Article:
Teachers are working harder than ever. They’re doing more–with less–again. Many times, it feels like these circumstances are out of our control.

Here’s something we can control.

We can control how we’re helping each other as fellow educators in a challenging profession. We can control how we share resources. We can control efficiency.

Here are a few questions every educator could be asking:

When planning learning experiences, where am I getting my ideas and resources? Why? Is there a better way? How can teachers adapt their approach to make life easier? How can we connect our individual learners to a variety of content in meaningful, efficient manners?

How can we work together to help each other help kids?

Of course, educators are free to acquire resources in ways that work best for them, and from affordable sources that best differentiate for their learners’ needs. If your district has guideline-specific resources, how are you supplementing them? There are no rules here–only suggestions and reflections.

Who hasn’t googled content for background knowledge and learning experience ideas? Who hasn’t explored Pinterest for more than infographics and crafting parties? And let me applaud fellow educators who have made money by making Teachers-Pay-Teachers work for them. I’ve tried, but I couldn’t come to a place where I felt the quality of my posts was high enough while still staying inside all those copyright guidelines. Yet. I’ve invested hundreds of hours creating over the years. I have so much to sell… or share.

Let’s Face It

Resources found on many platforms can be misleading, adding even more challenges in a fake news era. My exploration over the past two decades has revealed that many of these resources:

  • Don’t actually align with the standard(s) as labeled;
  • Tempt me to cut off the author’s name before mass-copying;
  • Tempt me to accept lower quality to avoid watermarks;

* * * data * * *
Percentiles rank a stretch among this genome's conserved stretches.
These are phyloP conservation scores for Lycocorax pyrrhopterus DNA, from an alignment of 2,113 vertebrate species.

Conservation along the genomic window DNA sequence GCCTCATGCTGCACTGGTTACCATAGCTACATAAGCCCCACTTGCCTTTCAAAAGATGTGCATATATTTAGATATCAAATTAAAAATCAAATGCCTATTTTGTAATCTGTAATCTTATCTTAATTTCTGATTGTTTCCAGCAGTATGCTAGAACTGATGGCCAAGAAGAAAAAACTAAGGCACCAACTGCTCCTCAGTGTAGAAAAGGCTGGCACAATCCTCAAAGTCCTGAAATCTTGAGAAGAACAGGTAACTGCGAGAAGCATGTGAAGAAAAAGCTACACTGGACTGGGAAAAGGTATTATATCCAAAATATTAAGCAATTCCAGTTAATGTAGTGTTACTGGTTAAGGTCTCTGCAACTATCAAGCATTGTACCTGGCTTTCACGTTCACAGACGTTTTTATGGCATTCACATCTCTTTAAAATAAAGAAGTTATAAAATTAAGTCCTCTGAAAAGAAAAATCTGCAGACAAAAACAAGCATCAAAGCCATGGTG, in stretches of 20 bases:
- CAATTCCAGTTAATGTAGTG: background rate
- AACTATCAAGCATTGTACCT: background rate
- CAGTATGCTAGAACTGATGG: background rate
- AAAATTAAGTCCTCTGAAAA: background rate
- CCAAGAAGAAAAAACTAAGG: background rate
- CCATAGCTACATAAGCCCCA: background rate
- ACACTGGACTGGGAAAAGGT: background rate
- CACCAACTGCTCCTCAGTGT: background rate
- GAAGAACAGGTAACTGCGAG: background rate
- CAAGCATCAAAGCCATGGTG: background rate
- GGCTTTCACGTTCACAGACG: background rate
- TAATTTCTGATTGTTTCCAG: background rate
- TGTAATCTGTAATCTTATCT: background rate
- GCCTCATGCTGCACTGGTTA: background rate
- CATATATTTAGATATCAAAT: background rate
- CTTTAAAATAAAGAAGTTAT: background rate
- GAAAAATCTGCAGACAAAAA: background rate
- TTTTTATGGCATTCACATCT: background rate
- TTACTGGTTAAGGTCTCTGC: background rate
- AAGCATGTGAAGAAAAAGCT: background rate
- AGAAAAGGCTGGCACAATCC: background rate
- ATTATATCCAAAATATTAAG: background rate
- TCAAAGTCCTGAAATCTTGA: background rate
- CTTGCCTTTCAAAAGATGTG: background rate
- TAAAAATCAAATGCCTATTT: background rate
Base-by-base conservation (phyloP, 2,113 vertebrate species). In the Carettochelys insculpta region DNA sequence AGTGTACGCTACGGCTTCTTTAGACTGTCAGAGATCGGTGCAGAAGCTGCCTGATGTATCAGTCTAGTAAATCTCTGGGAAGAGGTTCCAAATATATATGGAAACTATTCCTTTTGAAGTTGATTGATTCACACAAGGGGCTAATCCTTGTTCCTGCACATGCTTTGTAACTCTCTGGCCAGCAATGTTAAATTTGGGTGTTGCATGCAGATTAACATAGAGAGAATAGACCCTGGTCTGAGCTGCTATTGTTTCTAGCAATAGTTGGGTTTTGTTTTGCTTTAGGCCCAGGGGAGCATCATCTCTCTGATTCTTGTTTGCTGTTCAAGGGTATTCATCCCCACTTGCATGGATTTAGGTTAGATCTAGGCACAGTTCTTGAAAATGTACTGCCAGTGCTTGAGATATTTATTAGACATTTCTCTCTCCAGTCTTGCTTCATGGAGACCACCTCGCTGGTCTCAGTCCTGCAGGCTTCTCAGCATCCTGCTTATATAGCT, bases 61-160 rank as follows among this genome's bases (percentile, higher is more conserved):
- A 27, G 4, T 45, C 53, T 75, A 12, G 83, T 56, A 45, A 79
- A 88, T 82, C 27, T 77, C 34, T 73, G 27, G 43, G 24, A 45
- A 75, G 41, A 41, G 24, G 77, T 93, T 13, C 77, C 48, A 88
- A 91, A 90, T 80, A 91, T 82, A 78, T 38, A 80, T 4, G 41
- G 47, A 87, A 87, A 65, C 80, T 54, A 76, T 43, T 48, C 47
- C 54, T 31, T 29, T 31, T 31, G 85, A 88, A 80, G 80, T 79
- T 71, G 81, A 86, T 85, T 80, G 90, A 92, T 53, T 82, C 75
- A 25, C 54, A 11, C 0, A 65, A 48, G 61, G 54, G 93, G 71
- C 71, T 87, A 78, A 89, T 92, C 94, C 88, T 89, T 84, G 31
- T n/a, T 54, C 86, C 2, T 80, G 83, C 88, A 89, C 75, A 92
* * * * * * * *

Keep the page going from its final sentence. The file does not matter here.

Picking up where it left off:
• Can’t be differentiated for my community of learners;
  • Are cute, but aren’t meeting expectations of rigor;
  • Are mostly worksheets, packets, and tests;
  • Don’t always adhere to digital citizenship;
  • Aren’t always original, despite claims; and
  • Aren’t always free–especially the good ones.

Are there better ways? Let’s work together!

I created these two FREE platforms. I’m super passionate about them. Here’s why:

#Hashtag180

  • What: It’s a hashtagging system! Can you imagine creating a huge library of FREE resources on social media searchable by hashtagged standards? Could you imagine creating the new Dewey Hashtag System together?
  • How: Whenever you (or learners of all ages) create, facilitate, or discover a resource that can help learners or supplement learning, hashtag it with the specific standard, and post it on social media. Do this at least once a day (on a 180-day school calendar, for example).
  • Why:
    • The one posting has to double-check the exact standard every time, or until they’re memorized. Download the standards to your phone.
    • The more you post, the more familiar you are with exactly what’s being learned. You’re able to better communicate learning expectations, outcomes, and successes.
    • You’re modeling learning.
    • You’re telling your story to the world.
    • You’re branding your school’s learning journey.
    • You’re building an intimate community of learners in your own school, district, state, or nation that is doing the exact same thing you are! This invites specific, close, and interactive connections to make the teaching and learning journey even more efficient and effective. 
    • You can see inside each other’s learning spaces without leaving your own!
    • You can post images, videos, and links–waaay better than worksheets.
  • Resources:

#GridSciNC

  • What: Birthed from #GridCulum, #GridSciNC is a free video platform on Flipgrid! Starting simple, I’m inviting all North Carolina elementary science educators to populate this grid by posting resources in standard-specific topics. There are 89 elementary NC Science Essential Standards. If just one teacher in every county posted one resource, we’d have 100, for starters.
  • How: During a learning experience, record a video in a #GridSciNC, standard-specific topic to share your strategies, tips, and what’s working in your classroom. You can also add resource links in a google doc, for example, and link the google doc in your Flipgrid post. Later, you may want to download your Flipgrid activities and link them in a Google Sites portfolio.
  • Why: Same reasons as to Why #Hashtag180 (above), especially:
    • You’re building an intimate community of learners in your state that is doing the exact same thing you are! This invites specific, close, and interactive connections to make the teaching and learning journey even more efficient and effective. 
    • You can see inside each other’s learning spaces without leaving your own!
    • You can post videos and links–waaay better than worksheets.
  • Resources: Forthcoming… We’re just getting started! What if every district and state department were creating platforms like these for teachers?

These are just two examples. What are your ideas? As always, I’d love your feedback.

Blogger’s Note: I added this Leader Of Learning podcast #Hashtag180–#GridSciNC conversation with Dan Kreiness on October 20, 2018.